Designed to help report and map the violence in Kenya after the disputed elections of December 2007, Ushahidi has already had a massive impact far beyond East Africa – being used, for example, after the devastating earthquake in Haiti in 2010 and the Japanese tsunami in 2011.
“I cannot overemphasize to you what Ushahidi/Haiti has achieved,” said US Marine Clark Craig, who added. “It is saving lives every day. I wish I had time to document to you every example, but there are too many and our operation is moving too fast.”
Since its use during the post-election violence in Kenya, Ushahidi has been used 25,000 times for crisis mapping. Currently, it has been adapted to map casualties in the civil war in Syria and sexual harassment in Egypt as well as to help fight corruption in Nigeria.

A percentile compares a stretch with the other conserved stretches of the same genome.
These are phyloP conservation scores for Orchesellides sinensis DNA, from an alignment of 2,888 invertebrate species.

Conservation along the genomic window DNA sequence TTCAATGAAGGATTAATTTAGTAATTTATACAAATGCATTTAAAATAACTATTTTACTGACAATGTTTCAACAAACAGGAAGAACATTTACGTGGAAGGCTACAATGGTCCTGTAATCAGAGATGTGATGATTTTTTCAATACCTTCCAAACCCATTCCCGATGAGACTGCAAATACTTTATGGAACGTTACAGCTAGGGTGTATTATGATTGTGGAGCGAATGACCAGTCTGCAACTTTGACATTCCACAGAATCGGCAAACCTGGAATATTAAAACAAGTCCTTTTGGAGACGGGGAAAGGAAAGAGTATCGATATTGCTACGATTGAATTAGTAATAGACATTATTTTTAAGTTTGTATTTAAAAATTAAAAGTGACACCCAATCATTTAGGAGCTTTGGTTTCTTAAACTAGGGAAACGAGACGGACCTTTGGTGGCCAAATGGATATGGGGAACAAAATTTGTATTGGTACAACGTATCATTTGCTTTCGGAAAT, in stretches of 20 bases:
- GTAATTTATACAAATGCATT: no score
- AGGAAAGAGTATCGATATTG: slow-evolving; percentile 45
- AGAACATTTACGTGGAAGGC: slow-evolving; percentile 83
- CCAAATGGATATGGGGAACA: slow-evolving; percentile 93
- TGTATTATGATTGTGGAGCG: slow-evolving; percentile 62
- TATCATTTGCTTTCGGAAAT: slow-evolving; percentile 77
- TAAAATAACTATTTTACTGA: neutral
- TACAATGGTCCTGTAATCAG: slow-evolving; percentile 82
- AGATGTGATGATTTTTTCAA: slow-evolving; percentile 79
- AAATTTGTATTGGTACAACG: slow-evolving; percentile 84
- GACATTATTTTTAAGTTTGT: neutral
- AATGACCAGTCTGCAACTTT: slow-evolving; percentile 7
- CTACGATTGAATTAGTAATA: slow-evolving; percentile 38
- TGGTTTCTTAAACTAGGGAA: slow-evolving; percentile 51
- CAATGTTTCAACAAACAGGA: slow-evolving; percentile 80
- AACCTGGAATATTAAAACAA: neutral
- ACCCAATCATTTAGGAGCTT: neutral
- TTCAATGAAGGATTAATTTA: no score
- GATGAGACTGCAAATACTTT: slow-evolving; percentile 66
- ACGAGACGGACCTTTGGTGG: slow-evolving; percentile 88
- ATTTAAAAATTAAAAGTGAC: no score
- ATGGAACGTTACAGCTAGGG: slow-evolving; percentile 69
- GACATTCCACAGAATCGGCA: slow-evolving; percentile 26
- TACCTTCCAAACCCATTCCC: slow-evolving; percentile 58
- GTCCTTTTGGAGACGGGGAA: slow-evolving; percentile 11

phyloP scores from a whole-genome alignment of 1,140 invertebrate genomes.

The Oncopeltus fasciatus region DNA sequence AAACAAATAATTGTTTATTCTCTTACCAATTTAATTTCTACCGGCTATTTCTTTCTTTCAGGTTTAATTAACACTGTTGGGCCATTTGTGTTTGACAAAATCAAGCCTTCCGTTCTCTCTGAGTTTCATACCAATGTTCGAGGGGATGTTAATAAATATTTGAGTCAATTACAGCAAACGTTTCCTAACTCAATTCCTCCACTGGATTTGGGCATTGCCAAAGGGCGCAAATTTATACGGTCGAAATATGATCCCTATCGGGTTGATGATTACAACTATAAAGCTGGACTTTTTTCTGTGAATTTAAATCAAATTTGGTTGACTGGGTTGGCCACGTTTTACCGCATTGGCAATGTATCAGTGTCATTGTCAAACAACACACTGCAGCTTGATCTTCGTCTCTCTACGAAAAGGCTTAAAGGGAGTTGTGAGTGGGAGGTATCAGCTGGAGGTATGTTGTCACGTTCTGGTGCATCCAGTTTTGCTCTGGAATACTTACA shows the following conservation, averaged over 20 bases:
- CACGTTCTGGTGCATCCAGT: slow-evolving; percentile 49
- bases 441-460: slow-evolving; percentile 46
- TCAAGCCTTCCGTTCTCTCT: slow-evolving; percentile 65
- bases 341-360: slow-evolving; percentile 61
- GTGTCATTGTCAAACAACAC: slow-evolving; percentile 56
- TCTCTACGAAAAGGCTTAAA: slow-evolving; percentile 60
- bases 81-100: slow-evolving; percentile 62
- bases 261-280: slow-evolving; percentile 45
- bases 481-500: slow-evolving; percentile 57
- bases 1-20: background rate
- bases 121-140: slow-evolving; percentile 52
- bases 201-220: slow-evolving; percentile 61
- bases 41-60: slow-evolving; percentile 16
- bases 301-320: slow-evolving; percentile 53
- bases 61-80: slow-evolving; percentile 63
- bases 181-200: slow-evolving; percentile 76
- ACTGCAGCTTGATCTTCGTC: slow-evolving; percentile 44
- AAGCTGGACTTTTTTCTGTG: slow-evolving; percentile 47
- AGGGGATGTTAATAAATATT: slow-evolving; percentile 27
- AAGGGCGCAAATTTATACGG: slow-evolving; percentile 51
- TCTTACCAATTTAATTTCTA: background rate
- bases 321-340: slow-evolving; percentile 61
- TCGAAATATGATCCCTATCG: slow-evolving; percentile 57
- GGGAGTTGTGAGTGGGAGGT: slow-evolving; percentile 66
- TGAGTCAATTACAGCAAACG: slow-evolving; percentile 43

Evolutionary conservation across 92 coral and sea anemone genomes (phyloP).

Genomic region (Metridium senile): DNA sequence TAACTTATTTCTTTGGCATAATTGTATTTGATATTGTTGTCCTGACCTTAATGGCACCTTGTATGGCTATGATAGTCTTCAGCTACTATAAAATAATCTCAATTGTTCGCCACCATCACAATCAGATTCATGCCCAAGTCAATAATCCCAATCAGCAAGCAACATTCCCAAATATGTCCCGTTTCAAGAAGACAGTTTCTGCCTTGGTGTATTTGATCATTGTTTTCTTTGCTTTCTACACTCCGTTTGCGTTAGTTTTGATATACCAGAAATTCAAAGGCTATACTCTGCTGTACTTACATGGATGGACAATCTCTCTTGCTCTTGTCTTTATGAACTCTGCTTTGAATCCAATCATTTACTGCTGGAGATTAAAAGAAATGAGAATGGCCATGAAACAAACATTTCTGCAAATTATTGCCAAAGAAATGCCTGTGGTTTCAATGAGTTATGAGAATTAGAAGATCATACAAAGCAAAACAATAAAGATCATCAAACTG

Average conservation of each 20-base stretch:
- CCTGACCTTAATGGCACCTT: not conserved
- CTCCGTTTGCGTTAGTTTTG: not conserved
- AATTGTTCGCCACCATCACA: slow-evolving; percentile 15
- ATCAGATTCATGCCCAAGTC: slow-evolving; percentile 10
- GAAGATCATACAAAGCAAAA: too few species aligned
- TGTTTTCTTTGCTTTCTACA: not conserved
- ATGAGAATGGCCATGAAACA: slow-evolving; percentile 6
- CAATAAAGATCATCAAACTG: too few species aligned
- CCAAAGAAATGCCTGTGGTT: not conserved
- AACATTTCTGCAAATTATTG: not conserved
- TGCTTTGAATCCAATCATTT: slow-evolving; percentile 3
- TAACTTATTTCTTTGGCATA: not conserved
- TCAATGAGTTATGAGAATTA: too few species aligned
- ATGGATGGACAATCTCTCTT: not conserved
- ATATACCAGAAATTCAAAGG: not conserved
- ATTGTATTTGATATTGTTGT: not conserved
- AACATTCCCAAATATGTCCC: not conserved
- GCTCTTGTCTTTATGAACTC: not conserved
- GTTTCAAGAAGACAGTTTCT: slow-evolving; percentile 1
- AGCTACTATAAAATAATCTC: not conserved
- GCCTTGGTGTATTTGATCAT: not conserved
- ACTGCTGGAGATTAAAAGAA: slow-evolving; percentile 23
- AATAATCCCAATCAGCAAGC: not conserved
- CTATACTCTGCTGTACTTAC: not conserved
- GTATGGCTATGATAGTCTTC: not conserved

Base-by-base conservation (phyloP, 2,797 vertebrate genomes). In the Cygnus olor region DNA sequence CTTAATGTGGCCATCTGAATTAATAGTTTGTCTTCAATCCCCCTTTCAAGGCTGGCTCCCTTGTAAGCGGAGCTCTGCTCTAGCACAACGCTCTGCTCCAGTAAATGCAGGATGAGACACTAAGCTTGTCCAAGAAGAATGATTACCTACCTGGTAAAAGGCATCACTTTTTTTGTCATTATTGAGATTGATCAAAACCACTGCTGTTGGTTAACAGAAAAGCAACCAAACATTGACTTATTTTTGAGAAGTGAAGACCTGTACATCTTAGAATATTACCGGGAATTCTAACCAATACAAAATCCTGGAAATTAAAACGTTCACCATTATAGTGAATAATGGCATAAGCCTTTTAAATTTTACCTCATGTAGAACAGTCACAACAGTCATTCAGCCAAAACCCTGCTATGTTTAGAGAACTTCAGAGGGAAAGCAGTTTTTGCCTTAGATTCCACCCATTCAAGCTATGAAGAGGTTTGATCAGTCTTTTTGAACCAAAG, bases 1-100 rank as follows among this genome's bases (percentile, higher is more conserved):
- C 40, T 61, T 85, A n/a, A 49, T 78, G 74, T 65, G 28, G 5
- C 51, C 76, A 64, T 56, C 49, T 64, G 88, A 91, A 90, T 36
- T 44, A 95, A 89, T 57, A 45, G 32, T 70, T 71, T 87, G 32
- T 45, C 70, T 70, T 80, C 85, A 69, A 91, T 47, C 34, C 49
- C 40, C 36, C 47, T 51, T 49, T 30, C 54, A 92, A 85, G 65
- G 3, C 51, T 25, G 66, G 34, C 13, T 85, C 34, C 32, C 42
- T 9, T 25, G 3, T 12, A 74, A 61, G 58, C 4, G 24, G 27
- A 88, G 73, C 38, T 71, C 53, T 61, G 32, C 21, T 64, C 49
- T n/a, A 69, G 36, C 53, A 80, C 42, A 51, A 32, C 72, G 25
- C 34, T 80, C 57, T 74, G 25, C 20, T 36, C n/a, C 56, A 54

Ushahidi, which means ‘testimony’ in Swahili combines Google Maps technology with crowd-sourced information. The Ushahidi platform – as it exists today – is a collaborative project created by volunteers and managed by a core team of Ory Okolloh, Erik Hersman, David Kobia and Juliana Rotich, who originally started Ushahidi in Kenya in their free time.
Ushahidi’s co-founder and executive director Juliana Rotich says she is thrilled that global citizens have found ways to use the platform for their own social needs. And that is why Ushahidi has had such an impact because it is a superb tool – a tool that can be tweaked to suit different circumstances and to map very different issues. An African tool that can be used anywhere in the world to provide critical information in crises.ShareThis